Hello! We had a lot of fun at our thirtieth edition of Vienna.rb. Quite a milestone! As commemoration, our lovely meetup-ers were treated to delicious cupcakes and banana bread.
If you missed out on the deliciousness, fret not! Here’s the brain food:
Tawan — Domain Specific Languages — What are they good for, and how does Ruby help
Tawan was very kind to introduce us to the world of Domain Specific Languages, or DSLs, for short. He started by drawing up the distinction between technologies that fall within the definition of a DSL, and which don’t:
Not a DSL
When trying to categorize these, it’s important to think about what you want to achieve against how you want to achieve.
The fun image of an onion chopper was brought up: It’s easy to use, it’s safe, easy to explain and to learn. This is what we want to achieve when designing a DSL! Thank you Tawan!
Emi — Super fast image resizing with ruby
Emi gave us some insight into what goes on during work!
On this fateful day, Emi introduced us to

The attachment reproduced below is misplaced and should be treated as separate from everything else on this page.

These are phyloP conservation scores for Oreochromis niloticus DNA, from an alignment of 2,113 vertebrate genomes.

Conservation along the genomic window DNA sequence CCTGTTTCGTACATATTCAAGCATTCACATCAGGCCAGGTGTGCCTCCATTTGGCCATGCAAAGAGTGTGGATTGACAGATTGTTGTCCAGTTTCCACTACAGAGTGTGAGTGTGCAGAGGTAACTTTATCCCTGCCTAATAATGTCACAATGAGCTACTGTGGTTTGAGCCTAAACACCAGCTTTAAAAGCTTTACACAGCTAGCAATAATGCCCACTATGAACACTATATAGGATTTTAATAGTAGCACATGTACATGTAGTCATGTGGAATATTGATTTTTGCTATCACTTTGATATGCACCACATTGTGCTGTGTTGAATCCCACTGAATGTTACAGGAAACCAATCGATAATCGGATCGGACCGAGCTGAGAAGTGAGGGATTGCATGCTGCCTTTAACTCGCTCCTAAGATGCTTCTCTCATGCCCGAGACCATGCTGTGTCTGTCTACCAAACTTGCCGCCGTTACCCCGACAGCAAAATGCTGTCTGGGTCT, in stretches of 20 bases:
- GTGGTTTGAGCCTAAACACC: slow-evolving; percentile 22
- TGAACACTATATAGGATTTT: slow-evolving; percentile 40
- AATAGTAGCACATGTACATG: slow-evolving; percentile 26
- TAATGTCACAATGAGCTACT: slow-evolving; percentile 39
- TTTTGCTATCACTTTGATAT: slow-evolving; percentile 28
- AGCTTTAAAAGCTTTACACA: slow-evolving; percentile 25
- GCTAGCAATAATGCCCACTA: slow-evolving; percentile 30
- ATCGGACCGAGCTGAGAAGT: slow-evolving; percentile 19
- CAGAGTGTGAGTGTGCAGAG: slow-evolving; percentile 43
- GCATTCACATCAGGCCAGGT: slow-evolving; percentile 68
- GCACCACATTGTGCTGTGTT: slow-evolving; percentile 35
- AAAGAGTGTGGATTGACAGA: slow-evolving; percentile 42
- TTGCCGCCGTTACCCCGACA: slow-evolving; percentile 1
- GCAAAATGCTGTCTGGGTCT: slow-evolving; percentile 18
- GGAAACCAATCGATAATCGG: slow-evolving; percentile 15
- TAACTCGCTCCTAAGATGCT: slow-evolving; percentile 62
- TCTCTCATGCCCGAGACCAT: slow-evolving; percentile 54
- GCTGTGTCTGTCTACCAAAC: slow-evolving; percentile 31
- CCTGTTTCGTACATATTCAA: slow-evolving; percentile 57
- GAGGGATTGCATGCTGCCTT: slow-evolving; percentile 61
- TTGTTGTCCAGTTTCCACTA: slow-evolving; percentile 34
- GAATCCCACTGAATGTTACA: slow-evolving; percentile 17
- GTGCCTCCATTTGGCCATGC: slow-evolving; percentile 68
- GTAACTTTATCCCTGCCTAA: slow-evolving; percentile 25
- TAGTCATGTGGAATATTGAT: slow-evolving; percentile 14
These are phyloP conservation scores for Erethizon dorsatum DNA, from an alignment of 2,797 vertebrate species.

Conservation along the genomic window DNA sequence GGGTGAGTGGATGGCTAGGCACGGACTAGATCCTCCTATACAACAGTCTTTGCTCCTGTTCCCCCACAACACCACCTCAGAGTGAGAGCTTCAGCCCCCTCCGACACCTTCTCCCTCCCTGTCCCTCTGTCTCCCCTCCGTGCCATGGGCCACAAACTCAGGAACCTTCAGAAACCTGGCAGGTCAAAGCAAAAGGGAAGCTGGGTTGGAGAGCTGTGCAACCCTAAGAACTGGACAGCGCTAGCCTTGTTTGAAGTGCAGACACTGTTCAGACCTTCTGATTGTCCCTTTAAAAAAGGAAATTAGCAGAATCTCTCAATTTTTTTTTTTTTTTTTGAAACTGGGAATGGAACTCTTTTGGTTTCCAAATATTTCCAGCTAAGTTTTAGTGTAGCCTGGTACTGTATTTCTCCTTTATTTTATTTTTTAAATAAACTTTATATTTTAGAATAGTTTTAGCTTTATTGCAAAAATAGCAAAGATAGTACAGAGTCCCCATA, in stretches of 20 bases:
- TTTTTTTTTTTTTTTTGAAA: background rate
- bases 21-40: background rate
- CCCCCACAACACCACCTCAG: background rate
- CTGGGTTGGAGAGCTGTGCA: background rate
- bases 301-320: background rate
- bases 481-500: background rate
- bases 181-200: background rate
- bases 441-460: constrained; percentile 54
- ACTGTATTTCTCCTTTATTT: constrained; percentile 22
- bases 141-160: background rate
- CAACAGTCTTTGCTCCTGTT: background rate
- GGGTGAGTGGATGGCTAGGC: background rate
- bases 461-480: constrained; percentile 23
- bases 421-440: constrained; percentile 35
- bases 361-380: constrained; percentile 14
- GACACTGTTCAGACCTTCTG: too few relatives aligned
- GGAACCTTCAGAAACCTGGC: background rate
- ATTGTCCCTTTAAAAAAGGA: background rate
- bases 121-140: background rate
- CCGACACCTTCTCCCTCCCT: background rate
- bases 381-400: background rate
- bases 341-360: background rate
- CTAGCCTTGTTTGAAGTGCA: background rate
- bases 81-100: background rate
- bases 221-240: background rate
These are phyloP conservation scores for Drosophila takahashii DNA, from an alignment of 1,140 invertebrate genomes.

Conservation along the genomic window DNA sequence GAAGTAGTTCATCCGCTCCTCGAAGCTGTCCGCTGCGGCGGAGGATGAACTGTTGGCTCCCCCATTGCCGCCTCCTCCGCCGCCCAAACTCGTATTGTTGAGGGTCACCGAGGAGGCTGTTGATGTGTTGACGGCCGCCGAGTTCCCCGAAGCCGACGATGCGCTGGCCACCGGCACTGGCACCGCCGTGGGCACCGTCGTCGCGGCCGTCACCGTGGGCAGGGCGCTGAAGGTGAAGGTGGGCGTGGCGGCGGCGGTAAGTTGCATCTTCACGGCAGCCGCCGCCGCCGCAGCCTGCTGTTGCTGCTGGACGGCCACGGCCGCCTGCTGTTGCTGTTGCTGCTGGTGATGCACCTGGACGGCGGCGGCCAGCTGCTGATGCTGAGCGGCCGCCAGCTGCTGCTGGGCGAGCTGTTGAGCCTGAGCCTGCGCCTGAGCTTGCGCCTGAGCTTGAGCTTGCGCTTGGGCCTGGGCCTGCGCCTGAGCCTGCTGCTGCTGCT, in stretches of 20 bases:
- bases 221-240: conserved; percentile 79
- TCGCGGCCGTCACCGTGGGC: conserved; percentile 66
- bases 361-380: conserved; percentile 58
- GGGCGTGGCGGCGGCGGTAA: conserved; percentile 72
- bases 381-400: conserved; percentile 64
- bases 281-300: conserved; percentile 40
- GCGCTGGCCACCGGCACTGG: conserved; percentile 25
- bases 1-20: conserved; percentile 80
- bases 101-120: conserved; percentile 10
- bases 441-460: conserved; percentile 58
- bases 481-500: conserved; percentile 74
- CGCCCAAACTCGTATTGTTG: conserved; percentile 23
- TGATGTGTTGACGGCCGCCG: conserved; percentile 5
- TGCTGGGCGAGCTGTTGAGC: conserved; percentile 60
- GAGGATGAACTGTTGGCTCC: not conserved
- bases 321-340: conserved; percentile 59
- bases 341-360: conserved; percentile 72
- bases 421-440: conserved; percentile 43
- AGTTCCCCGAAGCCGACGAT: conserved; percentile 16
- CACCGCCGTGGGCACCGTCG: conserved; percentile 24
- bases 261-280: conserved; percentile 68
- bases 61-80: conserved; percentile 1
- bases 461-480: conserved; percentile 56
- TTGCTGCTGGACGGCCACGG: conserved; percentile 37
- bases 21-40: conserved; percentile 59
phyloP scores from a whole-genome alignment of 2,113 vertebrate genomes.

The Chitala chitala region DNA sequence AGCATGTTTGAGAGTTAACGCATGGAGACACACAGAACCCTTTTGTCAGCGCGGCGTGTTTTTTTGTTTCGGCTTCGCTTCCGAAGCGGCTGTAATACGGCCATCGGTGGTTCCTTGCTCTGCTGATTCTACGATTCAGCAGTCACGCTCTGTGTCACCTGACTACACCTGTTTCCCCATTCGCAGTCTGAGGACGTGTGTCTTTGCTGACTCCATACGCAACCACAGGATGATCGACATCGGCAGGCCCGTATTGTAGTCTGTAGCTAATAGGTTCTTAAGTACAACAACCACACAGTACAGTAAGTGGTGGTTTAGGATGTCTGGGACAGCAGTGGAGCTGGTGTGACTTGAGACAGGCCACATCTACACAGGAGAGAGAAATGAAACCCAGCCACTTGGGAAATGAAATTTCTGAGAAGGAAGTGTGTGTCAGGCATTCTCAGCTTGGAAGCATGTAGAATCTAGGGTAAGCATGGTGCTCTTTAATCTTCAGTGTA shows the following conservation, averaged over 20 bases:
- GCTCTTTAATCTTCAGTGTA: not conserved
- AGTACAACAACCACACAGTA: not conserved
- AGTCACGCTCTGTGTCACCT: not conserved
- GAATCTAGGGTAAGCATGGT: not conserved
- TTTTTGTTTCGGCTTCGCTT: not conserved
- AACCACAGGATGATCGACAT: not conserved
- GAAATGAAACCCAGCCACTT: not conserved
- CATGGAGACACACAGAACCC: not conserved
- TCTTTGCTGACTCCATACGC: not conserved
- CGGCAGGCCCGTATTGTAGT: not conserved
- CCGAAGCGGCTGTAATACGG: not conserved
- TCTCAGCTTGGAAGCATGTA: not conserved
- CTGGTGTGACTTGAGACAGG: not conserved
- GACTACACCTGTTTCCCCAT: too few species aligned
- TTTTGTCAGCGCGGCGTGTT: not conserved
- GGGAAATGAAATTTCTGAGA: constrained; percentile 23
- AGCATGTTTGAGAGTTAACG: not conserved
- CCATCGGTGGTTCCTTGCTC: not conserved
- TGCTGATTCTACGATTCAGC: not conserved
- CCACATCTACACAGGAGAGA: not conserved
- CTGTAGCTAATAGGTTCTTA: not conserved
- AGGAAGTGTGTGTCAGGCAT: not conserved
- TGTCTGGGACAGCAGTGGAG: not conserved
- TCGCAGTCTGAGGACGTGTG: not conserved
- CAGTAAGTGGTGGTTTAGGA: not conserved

libvips. On the surface, its advantages include:
- Being quicker than
- Using less memory than the above
- Being open source
We have a nice ruby wrapper, too! It’s called
Other nice things include calling up header data without reloading pixels, shrinking an image upon loading, specifying target resolutions quickly, and more!
Of course, there are downsides:
- It’s not as simple or as high level as
- It has the occasional memory leak
- The contribution is not so active
Thanks for the talk, Emi!
Max — Mongo on demand — NoSQL in PostgreSQL
In Max’s talk, we dive into the world of NoSQL, which is a term for databases that don’t use tables.
NoSQL databases have their uses in the world of data storage. For example, Trello cards have several parts into them that don’t fit a specific data type.
Max showed us how to use a Mongo-like data storage in postgres. This is done using JSON. Postgres offers either JSON or JSONB, the latter of which is a decomposed binary format, but allows indexing, which means faster queries.
After showing us a demo, Max made it apparent that using JSONB is much faster, and using the
store_accessor declaration in
rails lets us declare fields that will be accessed often.
One thing that needs to be noted, though, is that the JSONB type is available starting with postgres 9.4. Thanks for sharing, Max!
After our talks
Brave volunteers came up and gave us some tips and insights into their work. Below is a list of these (should be most, if not all):
- Where2Help: “Organizational app for NGOs and Volunteers”
- Pickaxe book
- Biertaucher Podcast
- Rails Doctrine
- Vienna.html — Static website meetup
- Static times
We wrap up with some friendly chit chat.
Wanna stay in touch? Follow us @viennarb.
‘Til next time!